Silk-Silicon Implantable Electronics Conform to Tissues, Then Melt Away

Silk-Silicon Electronics

Silk substrates fitted with ultra-thin silicon transistors can be implanted to conform to the body's tissues, opening the door for enhanced implantable medical devices of various uses. The silk dissolves harmlessly overtime, leaving the silicon circuitry behind (the orange liquid in the photo is a disinfectant used during the implanting procedure).Rogers/Omenetto

Implantable electronics like pacemakers are old hat, but these kinds of implants are limited by the fact that they must be encased to protect them from the body, and vice versa. But in the quest to make our bodies ever more bionic, researchers have now developed implantable silicon-silk electronics that almost dissolve completely inside the body, leaving behind nanocircuitry that could be used for improved electrical interfaces for nervous system tissues or photonic tattoos that display blood-sugar readouts on the skin's surface.

Most electronics must be "canned," or encased so they don't trigger irritation inside the body, and also so the body doesn't interfere with the device's performance. But by building an array of one millimeter-long, 250 nanometers-thick transistors on a thin silk substrate, the researchers have demonstrated that their circuitry is thin enough fly under the body's immune reaction radar.

The silk-silicon stamp can be laid directly onto biological tissue, like muscle or even brain matter. Wetting the silk causes the structure to conform to the shape of the tissue, blending it seamlessly with the body's natural designs. The silk then dissolves harmlessly over time, leaving behind a layer of working silicon circuits too thin to cause irritation.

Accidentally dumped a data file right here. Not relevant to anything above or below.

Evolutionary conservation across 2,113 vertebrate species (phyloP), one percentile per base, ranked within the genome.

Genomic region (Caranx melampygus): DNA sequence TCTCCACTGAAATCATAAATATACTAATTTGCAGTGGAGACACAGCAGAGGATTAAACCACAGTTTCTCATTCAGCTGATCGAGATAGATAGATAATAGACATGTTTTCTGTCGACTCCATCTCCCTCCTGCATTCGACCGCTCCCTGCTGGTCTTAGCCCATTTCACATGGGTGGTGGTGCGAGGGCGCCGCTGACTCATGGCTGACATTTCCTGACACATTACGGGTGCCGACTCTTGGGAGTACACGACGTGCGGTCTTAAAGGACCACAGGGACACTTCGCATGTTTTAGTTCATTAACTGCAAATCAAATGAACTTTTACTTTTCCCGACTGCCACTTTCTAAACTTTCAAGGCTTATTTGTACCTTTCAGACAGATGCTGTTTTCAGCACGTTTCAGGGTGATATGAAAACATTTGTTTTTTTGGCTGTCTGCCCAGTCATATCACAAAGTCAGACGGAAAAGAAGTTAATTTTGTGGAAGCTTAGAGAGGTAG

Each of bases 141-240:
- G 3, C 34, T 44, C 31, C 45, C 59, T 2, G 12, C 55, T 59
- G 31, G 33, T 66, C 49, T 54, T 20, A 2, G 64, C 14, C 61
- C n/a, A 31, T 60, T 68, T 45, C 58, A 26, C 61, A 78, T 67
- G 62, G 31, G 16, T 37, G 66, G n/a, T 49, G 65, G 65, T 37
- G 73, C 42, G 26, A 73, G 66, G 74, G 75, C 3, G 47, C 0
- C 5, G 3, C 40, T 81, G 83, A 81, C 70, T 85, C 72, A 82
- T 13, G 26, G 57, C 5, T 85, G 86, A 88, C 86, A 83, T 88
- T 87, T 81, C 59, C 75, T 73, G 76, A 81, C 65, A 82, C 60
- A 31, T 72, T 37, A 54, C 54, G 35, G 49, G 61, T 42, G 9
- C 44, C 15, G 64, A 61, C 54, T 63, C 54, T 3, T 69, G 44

The researchers, which hail from a handful of institutions including the University of Pennsylvania and the University of Illinois at Champaign-Urbana, are now tinkering with electrodes built on silk to serve as interfaces for the nervous system. Existing electrodes, employed in procedures like deep-brain stimulation in Parkinson's patients, generally sit atop or sometimes pierce the tissue. Arrays of silk-implanted electrodes could integrate better with biological tissues, conforming to the brain's canyon-esque architecture to reach regions that were previously inaccessible.

The technology could also enhance a variety of existing medical devices that now require "canned" circuitry. Enhanced neurological implants could improve prosthetic device control, and the group is developing LEDs that could act as photonic tattoos that would relay information from inside the body to the surface of the skin. While we're likely a ways away from customizable LED tattoos of the artistic, cosmetic variety, it's an interesting thought; and who knows, they may be closer than we think. One of the more convenient aspects of silk-silicon electronics is that silk is already FDA-approved for implants, potentially sidestepping a lengthy approval process.